From March 16th to the 19th I traveled to and around the Kanto area of central Honshu in 15 vehicles, a distance of 698 kilometers. “Kanto” literally means “Eastern Barrier” of which Tokyo is the center. Osaka is the center of “Kansai” which means “Western Barrier.” There are historical reasons for these names. You historians can correct me if I’m wrong, but if I remember correctly, only those with permission from the Tokugawa government were allowed to travel.
Besides Tokyo, Kanto also holds the prefectures of Kanagawa, Saitama, Gunma, Ibaragi, Tochigi, and Chiba. This trip I hitchhiked through everyone of them except for Kanagawa.
At the Sakae Parking area from where I always get on the Hokuriku / Kanetsu expressways, I saw a young man hitchhiking on his way to Toyama. He was standing in my favorite spot! I pulled out my Tokyo sign to show him I was also intending to hitchhike. Boy, was he surprised! His name is Shinsaku Okuchi. We took photos together. He’s now my Facebook friend.
I told Shinsaku that because our destinations differ, I would stand in a different place in the parking area. After about 15 minutes or so, I saw an older man walk up to Shinsaku and begin talking to him. It turned out the man was heading toward Tokyo and Shinsaku directed him to me. He man took me all the way to Kawagoe city in Saitama Prefecture, about 280 kilometers from home and only 10 kilometers away from my destination that day. From the Kawagoe IC it was just a short walk and two stop train ride to get to Sayama city where I spent the night with a friend.
The next day I hitchhiked 30 more kilometers to the center of Tokyo and took trains the rest of that day to three different locations. By evening I arrived at Noda City, Chiba Prefecture, very near where I used to live from 1980 – 1982. I know the place quite well. It was convenient to live there for it’s close to Route 16, the national highway which circles Tokyo.
The following day I hitchhiked from Noda city to Oyama City in Tochigi Prefecture, first on Route 16 and then up Route 4 just after Kasukabe city. This route passes through parts of Saitama and Ibaragi Prefectures on the way to Oyama. It was a very windy day with dust blowing and clouding the atmosphere. A couple times gusts of wind nearly knocked me off balance! Though routes 16 and 4 are relatively much slower than traveling on an expressway, my destination was only 56 kilometers away and I was in no hurry. It took 6 vehicles to get to Oyama city. The most interesting and sweetest people I met were a young couple from Bangladesh. They are both students at Tsukuba University. The man is working on his P.H.D in computer science, and the lady her degree in business. Though they were heading in the opposite direction and preparing to travel later that day far south to Tokushima, they turned around and went out of their way taking me approximately 15 kilometers toward my destination! And not only that, after we first parted they immediately returned insisting to take me a bit further down the road! “It is our duty,” the man said. I assume they were referring to Islamic teachings. Jesus also taught His followers to go the extra mile. Do most Christians follow that teaching? Those who love Jesus, do.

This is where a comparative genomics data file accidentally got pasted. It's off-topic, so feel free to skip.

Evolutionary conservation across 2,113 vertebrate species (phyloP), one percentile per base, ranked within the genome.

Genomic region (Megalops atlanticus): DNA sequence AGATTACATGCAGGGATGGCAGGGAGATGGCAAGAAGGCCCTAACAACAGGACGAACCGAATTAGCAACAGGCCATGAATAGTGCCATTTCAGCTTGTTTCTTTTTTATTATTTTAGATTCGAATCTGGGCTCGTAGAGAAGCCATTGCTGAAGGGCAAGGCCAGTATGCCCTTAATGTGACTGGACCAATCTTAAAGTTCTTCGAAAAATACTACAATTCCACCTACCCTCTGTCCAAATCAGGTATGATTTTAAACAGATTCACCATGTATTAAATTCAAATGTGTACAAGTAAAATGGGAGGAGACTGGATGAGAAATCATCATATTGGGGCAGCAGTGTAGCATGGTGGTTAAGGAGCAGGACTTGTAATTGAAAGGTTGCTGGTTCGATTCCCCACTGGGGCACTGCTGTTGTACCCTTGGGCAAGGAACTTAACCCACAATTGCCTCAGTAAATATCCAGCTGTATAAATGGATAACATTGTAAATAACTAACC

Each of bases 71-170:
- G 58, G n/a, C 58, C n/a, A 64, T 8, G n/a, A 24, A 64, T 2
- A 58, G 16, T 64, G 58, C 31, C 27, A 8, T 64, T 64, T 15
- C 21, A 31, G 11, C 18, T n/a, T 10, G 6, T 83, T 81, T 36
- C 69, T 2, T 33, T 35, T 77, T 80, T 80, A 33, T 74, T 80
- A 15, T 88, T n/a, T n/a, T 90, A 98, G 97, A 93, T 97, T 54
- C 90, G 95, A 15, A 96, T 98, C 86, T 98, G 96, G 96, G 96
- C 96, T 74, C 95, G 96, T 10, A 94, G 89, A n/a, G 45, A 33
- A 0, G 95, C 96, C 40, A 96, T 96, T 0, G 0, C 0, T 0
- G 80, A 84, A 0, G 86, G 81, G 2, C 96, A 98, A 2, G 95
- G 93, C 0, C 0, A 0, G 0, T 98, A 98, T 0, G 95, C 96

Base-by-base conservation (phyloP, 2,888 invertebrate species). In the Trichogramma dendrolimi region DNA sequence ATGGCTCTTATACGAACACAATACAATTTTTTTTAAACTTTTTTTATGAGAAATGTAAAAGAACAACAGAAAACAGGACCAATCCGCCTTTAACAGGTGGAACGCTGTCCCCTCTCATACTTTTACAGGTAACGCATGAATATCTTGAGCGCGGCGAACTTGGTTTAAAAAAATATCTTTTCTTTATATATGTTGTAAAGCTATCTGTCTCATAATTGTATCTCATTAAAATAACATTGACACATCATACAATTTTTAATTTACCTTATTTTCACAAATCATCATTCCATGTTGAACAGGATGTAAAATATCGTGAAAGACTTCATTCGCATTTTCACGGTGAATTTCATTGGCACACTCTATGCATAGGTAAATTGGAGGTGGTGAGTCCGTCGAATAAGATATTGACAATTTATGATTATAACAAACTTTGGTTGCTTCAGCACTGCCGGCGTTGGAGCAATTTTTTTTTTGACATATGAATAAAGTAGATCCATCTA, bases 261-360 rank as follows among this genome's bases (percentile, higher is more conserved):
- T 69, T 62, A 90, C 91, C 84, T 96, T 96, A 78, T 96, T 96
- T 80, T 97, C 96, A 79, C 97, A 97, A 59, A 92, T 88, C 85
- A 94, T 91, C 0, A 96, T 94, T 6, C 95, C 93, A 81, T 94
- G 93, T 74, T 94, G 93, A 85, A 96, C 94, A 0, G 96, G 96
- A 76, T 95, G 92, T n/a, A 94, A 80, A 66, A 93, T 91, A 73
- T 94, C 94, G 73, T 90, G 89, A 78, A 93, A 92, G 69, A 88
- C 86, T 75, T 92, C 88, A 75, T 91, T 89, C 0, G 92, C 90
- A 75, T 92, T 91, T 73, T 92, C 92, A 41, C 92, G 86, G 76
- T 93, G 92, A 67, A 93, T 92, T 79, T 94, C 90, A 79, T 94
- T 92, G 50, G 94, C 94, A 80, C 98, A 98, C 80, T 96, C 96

The Bangladeshi man seemed to be well aware of political realities. He smiled when I told him I didn’t believe in the “left right paradigm” anymore. I believe instead in the Hegelian Dialectic And I believe all political events, both good and bad, are engineered.
“In politics, nothing happens by accident. If it happens, you can bet it was planned that way.” –Franklin D. Roosevelt
The next day I hitchhiked back to Niigata in 6 vehicles. The final car was an off duty policeman. We talked about how low crime is in Japan compared to other countries. One reason is Japan doesn’t have much of a drug problem. There are some burglaries but low compared to America or the U.K. The greatest amount of theft is bicycle theft! The culprits are often teenagers and drunken businessman on their way home after getting off the train and seeing an unlocked bicycle near the train station.